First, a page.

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March 4, 2008
New State Champion Sitka Spruce named at Cape Meares NWR
A new Oregon state champion Sitka spruce has been designated and it's on public land in Tillamook County. The giant Sitka Spruce, the largest known representative of its kind in the state, is 144 feet high and is located within Cape Meares National Wildlife Refuge (Refuge). The Cape Meares champion spruce was designated after winter storms toppled the The Klootchy Creek Spruce in December. The Klootchy Creek Spruce held the post of national champion Sitka Spruce for 34 years and was the first tree to be designated an Oregon State Heritage Tree. Knowing that the Klootchy Creek Spruce was in decline as a result of a huge cavity exposed from a previous storm, two arborists, Brian French and Will Koomjian, who lead expeditions to climb and measure the largest trees of each species, started querying tree watchers about other large Sitka Spruce trees in the Northwest. French and Koomjian operate under the name Ascending the Giants and their stated goal for these climbs are to aid in preservation efforts for champion trees and to raise awareness of the importance of trees and the sensitive ecosystems that exist in and around them.

While designation as a state champion tree does not come with legal protection, the Cape Meares Spruce is already protected from harvest due to its location within the federally protected Refuge. The Refuge itself was established in 1938 to protect a remnant patch of coastal old growth forest and the surrounding rocky cliff habitat used by seabirds as breeding habitat. In fact all of Cape Meares Refuge, with the exception of Oregon Coast Trail, was further designated a Research Natural Area (RNA) in 1987, which requires that natural processes are allowed to continue without management interference from humans. Activities on RNAs are limited to research, study, observation, monitoring, and educational activities that are non-destructive, non-manipulative, and maintain unmodified conditions. RNA designation for Cape Meares Refuge was awarded to showcase the Sitka spruce forest and coastal shrublands of the area and was further considered an important site in the RNA program as it represents the most northerly stand of old growth Sitka spruce remaining along the Oregon coast.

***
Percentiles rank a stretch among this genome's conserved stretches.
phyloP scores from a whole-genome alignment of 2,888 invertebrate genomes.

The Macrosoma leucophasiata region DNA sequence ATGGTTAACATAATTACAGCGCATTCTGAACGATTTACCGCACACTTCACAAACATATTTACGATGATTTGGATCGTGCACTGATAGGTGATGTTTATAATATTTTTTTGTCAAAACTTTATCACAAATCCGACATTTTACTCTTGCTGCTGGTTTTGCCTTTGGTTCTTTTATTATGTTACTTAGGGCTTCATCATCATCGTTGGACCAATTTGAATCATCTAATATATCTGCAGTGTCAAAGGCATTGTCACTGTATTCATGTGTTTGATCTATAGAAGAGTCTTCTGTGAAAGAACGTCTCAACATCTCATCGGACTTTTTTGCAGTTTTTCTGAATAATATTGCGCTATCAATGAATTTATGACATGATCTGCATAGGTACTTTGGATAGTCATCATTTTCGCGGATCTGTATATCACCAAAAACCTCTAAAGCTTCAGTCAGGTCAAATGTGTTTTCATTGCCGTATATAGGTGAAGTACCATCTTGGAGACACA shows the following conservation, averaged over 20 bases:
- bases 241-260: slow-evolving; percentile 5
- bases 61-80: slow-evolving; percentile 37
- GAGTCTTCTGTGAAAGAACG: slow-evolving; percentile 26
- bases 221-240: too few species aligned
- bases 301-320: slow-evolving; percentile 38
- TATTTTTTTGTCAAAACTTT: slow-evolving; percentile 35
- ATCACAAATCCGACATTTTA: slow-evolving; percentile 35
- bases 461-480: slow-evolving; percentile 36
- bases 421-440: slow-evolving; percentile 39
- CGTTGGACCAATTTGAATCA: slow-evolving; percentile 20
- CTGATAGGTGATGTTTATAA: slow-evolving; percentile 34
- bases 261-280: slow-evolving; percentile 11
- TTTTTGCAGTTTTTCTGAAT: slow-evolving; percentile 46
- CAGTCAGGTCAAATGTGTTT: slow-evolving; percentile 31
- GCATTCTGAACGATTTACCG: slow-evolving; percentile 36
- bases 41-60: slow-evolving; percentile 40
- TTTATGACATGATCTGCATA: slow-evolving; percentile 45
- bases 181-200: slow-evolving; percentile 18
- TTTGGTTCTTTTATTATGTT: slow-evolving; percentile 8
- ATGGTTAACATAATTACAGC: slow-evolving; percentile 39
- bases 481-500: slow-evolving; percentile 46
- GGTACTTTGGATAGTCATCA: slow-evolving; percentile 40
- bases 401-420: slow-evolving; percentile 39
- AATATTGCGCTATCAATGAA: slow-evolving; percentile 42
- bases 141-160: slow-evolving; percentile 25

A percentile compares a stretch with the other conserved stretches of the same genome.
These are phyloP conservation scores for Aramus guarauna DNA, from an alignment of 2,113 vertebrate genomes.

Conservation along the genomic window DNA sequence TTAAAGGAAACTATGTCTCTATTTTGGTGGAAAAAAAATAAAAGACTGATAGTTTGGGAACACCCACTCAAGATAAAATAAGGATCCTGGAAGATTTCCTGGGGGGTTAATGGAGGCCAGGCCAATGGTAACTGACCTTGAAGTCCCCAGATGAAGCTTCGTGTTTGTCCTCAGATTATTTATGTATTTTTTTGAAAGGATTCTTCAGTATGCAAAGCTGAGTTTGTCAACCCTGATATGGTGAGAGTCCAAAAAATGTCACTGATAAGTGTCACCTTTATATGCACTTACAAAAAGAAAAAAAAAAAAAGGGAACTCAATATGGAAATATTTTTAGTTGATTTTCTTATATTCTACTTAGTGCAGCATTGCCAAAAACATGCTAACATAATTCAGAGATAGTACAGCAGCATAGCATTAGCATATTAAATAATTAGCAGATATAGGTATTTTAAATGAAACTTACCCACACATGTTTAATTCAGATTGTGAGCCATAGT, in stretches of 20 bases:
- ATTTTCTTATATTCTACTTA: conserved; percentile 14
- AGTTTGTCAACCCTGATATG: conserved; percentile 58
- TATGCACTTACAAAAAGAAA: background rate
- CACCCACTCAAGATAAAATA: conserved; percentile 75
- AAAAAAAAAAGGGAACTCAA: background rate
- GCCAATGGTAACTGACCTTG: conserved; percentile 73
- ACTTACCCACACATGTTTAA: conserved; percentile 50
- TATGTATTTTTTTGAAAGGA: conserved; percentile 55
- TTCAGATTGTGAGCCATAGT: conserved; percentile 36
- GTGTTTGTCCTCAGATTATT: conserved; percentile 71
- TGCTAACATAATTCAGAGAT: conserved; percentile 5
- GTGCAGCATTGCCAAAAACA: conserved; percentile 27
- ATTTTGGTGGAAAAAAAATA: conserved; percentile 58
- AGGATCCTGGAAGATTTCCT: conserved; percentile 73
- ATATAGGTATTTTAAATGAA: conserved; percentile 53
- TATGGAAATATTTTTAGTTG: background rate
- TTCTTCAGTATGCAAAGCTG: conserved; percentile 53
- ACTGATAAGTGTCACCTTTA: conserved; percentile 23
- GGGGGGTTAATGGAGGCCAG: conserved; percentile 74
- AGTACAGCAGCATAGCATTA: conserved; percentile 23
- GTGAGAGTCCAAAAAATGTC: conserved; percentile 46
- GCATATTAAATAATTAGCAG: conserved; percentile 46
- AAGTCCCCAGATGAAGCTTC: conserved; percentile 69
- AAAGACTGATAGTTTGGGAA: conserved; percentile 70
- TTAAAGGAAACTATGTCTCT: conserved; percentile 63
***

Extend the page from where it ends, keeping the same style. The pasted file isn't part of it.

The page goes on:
According to French, the massive sitka spruce shows all the hallmarks of coastal life: vigorous growth and numerous breakouts. Like the Klootchy Creek tree the Cape Meares Spruce had its top half blown out in a storm so the tree has a stout appearance. French postulates that the tree is probably in the age range of 750 to 800 years old and is in rough condition with decay in its core. Visitors can see the Cape Meares champion Sitka spruce by hiking a short trail that branches off (to the south) from the Oregon Coast Trail which meanders through the heart of the old-growth forest on the Refuge and adjacent Cape Meares State Scenic Viewpoint forestland. Cape Meares is located along the Three Capes Scenic Route approximately ten miles west of the town of Tillamook. When approaching Tillamook on US Highway 101, follow signs for the Three Capes Scenic Route and the town of Oceanside. Turn west into a small graveled parking lot to access the trailhead at the entrance to Cape Meares.
Posted by the Oregon Coast National Wildlife Refuge Complex Staff at 4:52 PM in Category: Cape Meares NWR
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